S10 - Relational Abuse, Neurological Damage And ‘Mess’ in the Art Room

Abstract for TAoAT 2002 by Frances O’Brien

Finding connections between the messy art therapy products of children who have been sexually abused, abandoned or neglected and the damage caused to the brain of the developing infant by relational abuse and household dysfunction, I explore whether the somatically held memories may be both remembered and forgotten through the art therapy process.

The phenomenon of “mess” in the art room when working with children who have been abused has been documented in art therapy literature. I will extend this to discuss how in addition, abandoned and neglected children also use the art therapy process in what appears to be a chaotic and messy way. I will explain how relational and sexual abuse as well as neglect causes serious damage to the brain, inhibiting the passing of information between hemispheres and reducing brain development. The infant who experiences household dysfunction, abuse or neglect may suffer developmental damage to the brain which can be linked to cognitive impairment, emotional damage and dissociative strategies being employed as a protective pattern.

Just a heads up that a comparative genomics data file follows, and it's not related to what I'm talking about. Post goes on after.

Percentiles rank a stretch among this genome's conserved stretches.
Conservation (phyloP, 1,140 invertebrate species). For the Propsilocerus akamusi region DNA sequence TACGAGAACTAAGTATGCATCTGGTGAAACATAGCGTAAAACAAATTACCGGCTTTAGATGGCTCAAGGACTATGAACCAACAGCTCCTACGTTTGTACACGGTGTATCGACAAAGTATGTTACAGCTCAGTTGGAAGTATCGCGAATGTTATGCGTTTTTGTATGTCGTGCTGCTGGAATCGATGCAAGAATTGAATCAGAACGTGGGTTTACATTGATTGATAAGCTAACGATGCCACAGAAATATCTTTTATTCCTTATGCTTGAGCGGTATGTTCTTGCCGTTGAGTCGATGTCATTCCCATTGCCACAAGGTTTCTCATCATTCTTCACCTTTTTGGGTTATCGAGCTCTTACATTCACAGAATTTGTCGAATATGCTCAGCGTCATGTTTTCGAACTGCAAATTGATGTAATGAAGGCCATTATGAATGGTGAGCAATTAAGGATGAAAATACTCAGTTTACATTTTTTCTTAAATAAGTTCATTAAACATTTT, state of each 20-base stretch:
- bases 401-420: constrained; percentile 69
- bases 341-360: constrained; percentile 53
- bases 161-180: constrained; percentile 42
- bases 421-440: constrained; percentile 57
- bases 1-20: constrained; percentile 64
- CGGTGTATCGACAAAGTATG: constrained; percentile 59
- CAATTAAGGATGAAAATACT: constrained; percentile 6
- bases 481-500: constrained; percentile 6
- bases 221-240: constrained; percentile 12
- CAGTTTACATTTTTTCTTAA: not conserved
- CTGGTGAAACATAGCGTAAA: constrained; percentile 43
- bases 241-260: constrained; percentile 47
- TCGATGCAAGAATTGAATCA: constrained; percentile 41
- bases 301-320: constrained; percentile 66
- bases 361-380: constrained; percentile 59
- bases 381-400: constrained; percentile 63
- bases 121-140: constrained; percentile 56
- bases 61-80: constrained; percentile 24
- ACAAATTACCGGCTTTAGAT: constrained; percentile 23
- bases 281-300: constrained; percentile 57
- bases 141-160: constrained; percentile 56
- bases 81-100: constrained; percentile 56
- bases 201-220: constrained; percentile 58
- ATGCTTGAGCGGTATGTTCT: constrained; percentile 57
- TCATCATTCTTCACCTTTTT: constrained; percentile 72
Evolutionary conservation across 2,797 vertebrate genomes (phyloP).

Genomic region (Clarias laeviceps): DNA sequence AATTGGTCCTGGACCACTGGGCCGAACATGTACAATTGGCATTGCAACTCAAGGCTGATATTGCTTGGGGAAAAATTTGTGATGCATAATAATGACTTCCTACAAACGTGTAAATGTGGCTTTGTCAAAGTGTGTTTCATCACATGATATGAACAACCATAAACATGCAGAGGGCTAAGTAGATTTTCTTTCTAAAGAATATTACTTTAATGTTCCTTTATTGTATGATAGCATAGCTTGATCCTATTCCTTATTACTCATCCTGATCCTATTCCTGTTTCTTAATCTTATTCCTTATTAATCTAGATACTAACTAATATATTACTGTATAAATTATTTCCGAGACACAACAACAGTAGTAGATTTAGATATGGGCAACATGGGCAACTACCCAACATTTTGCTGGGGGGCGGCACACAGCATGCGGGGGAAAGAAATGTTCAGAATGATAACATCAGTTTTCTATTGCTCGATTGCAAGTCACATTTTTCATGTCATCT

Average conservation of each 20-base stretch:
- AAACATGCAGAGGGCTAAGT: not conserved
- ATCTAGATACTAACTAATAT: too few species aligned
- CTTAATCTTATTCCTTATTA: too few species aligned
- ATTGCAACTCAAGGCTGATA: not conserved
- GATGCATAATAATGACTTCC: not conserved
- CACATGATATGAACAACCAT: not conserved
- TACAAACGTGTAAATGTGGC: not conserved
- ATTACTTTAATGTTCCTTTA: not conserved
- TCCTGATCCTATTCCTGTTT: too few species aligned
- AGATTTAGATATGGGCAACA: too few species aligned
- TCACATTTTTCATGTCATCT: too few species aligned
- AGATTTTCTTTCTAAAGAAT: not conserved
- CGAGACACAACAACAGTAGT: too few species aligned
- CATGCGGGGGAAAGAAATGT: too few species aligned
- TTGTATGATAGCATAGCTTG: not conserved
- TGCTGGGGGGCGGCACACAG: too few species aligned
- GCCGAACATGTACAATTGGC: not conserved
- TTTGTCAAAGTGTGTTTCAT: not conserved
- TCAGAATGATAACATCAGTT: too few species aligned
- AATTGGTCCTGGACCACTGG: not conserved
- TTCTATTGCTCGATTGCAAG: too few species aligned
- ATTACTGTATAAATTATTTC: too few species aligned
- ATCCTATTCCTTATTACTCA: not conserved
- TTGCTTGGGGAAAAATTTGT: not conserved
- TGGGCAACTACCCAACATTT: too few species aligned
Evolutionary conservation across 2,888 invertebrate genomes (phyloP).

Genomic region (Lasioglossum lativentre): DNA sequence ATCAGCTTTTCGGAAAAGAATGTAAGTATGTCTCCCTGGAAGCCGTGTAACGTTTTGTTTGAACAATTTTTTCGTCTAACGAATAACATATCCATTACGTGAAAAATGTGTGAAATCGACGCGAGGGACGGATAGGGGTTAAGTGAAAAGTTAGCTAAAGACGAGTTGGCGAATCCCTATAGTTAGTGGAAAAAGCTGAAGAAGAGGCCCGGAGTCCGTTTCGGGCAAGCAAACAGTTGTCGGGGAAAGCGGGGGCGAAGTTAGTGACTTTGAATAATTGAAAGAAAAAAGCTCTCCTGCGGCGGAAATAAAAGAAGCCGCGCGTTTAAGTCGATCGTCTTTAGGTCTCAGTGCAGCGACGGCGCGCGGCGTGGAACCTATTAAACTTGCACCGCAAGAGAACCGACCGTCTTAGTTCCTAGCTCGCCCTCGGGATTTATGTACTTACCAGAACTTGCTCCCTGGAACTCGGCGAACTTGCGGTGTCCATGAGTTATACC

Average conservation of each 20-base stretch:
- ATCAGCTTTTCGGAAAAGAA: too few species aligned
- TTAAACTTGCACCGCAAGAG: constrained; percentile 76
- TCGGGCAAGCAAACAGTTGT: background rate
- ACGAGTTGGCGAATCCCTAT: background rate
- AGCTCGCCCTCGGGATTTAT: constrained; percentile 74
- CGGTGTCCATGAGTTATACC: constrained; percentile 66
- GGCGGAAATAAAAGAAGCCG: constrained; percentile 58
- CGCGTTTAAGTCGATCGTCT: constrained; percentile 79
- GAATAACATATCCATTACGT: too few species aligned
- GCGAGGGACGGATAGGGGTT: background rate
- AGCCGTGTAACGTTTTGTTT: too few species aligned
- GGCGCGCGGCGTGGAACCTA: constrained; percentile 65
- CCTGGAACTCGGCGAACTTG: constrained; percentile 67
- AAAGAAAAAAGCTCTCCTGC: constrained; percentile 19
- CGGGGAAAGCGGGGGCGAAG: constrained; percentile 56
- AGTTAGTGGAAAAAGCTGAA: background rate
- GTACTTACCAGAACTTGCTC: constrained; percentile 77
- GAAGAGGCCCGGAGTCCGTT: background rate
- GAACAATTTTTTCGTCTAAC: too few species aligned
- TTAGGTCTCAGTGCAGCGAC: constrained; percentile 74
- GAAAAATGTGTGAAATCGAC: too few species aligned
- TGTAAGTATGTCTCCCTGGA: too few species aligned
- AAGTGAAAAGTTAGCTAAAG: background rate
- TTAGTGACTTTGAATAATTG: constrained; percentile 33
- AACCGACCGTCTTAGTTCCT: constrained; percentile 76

I consider why children with this history use similar approaches to the materials and myself when in touch with distressing memories. There is frequently an excess of materials being used to expel thinking, as well as projection of unbearable feeling into the therapist. The parts of the brain being activated by making or looking at images seem to be the same as those concerned with emotional stress and imagining. This connection between vision and emotion suggests the messy products of an art therapy carry somatic memories of abuse and that in this way the mess could be viewed as a valuable tool in accessing and modifying very frightening pre-verbal and non-verbal experience.

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